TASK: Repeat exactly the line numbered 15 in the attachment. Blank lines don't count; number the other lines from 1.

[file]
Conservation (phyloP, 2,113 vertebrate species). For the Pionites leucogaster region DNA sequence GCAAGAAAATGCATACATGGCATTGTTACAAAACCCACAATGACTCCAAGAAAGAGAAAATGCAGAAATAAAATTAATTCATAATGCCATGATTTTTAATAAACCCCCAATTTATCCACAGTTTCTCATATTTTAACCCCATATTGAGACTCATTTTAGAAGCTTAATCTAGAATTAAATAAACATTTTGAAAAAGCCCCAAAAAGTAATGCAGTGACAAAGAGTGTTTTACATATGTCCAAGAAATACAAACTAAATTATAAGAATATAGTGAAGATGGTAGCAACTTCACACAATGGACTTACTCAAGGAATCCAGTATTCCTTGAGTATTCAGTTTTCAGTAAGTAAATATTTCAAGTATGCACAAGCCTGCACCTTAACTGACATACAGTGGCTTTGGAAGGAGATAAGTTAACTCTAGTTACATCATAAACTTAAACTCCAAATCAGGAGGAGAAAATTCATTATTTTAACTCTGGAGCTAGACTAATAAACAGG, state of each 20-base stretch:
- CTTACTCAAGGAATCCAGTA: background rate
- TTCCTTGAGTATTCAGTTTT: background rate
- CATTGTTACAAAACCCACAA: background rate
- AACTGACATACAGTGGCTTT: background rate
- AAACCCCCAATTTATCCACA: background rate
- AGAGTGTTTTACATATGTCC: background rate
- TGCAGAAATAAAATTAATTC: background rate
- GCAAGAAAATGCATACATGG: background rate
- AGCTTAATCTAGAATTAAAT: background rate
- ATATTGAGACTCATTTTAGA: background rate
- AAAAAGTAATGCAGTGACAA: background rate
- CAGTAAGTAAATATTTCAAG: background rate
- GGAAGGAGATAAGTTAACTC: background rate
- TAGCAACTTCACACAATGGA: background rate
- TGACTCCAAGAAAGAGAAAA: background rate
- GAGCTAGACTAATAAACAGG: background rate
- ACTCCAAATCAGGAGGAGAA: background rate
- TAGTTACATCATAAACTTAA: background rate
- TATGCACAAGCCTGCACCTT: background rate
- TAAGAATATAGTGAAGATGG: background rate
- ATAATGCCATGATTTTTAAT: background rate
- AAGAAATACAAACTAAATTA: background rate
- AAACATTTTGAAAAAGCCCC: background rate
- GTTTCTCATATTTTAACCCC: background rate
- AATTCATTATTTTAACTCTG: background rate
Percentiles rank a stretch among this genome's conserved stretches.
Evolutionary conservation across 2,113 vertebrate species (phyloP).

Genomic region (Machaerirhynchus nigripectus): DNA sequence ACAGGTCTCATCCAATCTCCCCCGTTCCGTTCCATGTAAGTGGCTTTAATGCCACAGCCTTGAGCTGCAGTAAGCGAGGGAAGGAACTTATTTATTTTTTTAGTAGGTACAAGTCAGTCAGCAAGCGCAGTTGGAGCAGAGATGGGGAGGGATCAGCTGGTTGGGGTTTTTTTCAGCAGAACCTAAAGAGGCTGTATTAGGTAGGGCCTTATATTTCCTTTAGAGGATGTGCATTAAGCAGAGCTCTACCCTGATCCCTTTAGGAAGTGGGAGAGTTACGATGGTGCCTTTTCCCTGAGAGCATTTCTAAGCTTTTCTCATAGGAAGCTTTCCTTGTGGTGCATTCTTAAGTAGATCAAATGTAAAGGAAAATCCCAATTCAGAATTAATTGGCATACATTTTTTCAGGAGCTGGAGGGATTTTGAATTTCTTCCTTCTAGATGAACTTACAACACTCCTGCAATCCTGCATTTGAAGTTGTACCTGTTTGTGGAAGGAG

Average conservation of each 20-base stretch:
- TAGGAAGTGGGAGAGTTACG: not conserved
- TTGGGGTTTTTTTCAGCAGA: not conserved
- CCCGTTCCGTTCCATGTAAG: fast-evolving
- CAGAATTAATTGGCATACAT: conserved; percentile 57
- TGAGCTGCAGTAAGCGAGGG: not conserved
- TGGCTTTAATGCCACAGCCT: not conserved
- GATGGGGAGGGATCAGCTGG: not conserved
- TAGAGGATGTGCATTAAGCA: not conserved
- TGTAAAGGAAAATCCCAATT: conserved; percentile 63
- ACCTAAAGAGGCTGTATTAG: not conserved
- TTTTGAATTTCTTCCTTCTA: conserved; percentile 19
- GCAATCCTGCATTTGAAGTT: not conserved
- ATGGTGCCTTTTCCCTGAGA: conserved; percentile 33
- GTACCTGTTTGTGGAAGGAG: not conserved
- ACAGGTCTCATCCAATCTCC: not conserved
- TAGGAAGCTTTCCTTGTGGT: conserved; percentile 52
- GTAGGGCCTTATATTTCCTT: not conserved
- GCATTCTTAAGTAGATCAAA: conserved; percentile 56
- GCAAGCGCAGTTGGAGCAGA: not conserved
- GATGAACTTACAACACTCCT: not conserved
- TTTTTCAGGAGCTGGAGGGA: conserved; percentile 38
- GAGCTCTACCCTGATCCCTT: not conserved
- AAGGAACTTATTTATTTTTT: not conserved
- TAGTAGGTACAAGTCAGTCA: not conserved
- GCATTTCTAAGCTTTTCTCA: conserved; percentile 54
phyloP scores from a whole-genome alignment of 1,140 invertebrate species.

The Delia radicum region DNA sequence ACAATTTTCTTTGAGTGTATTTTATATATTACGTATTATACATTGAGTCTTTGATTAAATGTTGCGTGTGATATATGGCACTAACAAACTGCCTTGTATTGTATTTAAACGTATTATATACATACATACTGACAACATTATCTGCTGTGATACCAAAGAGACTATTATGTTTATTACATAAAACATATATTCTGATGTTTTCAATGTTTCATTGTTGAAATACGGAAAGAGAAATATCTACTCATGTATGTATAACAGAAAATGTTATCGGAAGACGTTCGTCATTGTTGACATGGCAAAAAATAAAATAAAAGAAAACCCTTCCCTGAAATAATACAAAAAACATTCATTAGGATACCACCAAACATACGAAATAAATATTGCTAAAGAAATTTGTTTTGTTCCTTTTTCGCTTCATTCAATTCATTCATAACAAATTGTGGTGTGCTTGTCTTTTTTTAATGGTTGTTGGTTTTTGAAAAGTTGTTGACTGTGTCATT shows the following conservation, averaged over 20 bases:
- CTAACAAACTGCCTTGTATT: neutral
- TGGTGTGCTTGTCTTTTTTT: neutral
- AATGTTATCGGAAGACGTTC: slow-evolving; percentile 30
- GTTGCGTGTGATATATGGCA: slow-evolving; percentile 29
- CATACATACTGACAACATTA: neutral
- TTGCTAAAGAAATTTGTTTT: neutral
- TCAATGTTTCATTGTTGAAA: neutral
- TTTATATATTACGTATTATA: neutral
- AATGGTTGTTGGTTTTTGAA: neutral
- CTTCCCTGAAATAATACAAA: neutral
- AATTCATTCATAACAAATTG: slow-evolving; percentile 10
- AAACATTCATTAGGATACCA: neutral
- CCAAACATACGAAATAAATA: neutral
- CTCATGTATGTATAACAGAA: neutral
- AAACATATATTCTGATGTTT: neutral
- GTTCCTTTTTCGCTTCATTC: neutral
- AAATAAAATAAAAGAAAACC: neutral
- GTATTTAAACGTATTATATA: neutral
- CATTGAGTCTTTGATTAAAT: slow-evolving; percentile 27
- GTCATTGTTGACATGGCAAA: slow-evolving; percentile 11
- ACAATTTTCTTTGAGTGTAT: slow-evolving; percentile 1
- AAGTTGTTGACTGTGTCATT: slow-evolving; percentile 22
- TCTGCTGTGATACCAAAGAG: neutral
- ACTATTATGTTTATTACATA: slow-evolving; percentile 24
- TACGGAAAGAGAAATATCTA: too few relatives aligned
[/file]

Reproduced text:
- TAGCAACTTCACACAATGGA: background rate